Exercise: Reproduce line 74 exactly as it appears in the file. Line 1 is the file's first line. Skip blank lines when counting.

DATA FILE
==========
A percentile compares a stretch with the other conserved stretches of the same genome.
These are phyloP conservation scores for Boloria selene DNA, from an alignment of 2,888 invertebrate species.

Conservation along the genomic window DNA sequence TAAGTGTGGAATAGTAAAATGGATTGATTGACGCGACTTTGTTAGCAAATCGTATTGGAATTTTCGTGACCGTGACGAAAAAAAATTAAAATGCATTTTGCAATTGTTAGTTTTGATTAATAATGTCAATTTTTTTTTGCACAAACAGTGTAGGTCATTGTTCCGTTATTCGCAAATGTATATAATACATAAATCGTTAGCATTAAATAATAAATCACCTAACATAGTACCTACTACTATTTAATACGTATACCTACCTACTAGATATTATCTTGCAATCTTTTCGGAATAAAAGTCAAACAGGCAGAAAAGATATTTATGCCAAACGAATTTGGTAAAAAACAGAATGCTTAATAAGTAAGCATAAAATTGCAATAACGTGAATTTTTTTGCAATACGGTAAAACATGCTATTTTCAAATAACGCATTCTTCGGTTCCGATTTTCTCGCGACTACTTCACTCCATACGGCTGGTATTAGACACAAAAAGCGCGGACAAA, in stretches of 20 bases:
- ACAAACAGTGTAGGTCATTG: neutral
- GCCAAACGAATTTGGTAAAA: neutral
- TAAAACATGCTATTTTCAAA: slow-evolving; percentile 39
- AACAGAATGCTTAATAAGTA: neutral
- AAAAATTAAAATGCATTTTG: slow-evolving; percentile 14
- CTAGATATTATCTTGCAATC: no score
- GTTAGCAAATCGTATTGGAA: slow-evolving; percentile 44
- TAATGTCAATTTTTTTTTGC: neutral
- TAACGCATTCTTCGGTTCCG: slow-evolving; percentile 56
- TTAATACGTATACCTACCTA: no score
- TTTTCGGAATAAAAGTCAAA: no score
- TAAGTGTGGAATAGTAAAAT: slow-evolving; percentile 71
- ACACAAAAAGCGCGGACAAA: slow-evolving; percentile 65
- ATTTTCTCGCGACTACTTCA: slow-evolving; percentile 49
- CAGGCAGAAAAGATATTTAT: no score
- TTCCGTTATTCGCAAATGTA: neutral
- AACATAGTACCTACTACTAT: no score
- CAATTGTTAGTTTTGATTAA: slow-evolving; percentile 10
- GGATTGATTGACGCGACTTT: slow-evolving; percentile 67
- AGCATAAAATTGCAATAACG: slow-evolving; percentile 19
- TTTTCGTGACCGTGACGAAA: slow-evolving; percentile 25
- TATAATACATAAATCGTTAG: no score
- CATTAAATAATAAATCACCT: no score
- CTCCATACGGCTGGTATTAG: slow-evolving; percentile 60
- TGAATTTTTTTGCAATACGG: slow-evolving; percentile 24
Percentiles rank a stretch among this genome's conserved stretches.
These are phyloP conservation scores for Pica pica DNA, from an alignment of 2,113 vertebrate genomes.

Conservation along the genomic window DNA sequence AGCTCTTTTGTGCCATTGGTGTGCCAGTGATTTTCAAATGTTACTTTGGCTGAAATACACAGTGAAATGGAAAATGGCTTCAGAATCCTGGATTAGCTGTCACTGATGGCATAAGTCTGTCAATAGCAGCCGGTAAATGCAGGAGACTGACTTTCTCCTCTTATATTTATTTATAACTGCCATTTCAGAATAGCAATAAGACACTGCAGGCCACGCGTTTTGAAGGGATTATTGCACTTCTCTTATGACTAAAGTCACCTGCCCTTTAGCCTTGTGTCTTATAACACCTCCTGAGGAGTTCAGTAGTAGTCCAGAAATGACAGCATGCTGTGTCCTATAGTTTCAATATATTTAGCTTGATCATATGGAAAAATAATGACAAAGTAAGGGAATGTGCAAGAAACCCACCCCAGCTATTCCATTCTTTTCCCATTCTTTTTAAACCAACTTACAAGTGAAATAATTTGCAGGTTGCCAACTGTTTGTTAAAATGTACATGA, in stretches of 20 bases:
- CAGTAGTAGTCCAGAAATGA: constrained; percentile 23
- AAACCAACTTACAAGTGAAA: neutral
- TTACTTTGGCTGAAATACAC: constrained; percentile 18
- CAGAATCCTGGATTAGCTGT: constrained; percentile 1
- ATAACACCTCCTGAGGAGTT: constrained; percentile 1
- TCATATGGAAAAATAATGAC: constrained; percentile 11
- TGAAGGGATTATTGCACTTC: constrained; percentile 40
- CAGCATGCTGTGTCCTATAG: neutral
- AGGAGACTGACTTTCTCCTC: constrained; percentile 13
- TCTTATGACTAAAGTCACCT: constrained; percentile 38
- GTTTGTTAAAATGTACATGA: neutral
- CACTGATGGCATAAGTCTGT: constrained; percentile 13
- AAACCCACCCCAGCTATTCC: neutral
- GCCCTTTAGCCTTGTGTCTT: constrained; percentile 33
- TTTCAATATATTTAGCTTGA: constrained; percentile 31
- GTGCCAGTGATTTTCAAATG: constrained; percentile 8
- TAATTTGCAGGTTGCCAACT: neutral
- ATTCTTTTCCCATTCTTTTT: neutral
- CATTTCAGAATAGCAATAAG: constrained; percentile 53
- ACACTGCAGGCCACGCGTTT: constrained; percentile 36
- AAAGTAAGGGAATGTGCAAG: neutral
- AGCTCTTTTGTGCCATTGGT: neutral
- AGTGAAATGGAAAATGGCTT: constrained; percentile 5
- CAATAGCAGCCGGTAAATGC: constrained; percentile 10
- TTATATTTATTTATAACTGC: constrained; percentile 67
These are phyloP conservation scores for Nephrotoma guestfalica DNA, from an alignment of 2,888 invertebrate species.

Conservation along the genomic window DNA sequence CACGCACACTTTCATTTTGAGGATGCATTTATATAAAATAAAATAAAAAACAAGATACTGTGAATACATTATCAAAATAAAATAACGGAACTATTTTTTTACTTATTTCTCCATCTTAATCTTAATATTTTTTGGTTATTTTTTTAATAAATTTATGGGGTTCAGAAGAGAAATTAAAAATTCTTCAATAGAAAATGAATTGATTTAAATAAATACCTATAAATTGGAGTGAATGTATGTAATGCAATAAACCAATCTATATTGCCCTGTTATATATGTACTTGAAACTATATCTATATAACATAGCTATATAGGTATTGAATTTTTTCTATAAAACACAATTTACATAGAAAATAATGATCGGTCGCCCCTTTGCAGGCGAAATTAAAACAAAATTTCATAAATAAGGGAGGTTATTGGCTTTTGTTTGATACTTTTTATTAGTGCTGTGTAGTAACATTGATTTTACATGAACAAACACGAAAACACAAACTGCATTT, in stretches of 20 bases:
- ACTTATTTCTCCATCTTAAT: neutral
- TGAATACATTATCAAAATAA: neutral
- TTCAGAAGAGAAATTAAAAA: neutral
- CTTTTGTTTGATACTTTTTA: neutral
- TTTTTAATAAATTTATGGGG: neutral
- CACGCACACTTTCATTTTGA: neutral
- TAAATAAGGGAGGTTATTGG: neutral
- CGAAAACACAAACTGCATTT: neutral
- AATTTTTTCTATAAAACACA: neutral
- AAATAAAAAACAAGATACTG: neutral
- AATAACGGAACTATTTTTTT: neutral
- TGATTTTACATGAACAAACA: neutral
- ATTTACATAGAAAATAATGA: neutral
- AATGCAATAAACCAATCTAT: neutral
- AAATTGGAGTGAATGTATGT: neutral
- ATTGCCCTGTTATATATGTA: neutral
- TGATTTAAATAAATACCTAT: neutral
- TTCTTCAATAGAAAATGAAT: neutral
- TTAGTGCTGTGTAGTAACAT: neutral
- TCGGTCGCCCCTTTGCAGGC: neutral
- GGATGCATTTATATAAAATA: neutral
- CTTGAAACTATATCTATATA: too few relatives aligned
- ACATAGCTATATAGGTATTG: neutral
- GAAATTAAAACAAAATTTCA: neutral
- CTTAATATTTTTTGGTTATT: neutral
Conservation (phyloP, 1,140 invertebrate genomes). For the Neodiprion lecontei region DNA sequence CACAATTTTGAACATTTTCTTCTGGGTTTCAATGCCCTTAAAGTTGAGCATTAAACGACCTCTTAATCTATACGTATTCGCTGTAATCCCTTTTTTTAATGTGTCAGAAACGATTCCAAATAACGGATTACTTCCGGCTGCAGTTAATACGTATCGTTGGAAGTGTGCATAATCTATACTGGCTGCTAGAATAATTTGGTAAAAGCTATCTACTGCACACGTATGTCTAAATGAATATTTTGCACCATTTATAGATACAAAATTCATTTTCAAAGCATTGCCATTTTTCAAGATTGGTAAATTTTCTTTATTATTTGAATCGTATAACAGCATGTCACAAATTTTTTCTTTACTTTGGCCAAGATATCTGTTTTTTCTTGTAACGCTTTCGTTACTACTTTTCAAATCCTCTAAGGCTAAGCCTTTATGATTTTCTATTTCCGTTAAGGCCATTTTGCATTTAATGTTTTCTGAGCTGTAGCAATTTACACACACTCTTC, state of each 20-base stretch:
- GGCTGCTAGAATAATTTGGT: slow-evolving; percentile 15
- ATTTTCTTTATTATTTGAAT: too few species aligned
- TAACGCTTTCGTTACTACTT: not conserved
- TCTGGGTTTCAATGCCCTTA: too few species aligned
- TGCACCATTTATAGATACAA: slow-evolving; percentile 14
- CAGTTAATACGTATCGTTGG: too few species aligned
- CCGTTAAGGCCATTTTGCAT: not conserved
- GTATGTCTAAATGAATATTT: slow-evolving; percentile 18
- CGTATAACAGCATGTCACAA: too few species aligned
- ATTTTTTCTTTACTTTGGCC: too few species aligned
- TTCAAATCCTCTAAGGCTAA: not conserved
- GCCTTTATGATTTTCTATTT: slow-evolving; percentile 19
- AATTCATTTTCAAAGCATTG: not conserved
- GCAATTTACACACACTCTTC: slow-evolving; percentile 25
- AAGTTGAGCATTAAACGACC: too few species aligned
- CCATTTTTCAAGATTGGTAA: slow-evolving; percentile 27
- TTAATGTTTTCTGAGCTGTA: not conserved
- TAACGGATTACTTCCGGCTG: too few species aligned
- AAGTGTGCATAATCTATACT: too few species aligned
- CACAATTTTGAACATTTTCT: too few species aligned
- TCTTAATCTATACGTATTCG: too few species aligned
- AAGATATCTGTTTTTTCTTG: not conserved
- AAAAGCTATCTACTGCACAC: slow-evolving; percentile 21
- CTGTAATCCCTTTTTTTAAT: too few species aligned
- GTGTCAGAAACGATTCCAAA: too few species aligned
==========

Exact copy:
- ATTGCCCTGTTATATATGTA: neutral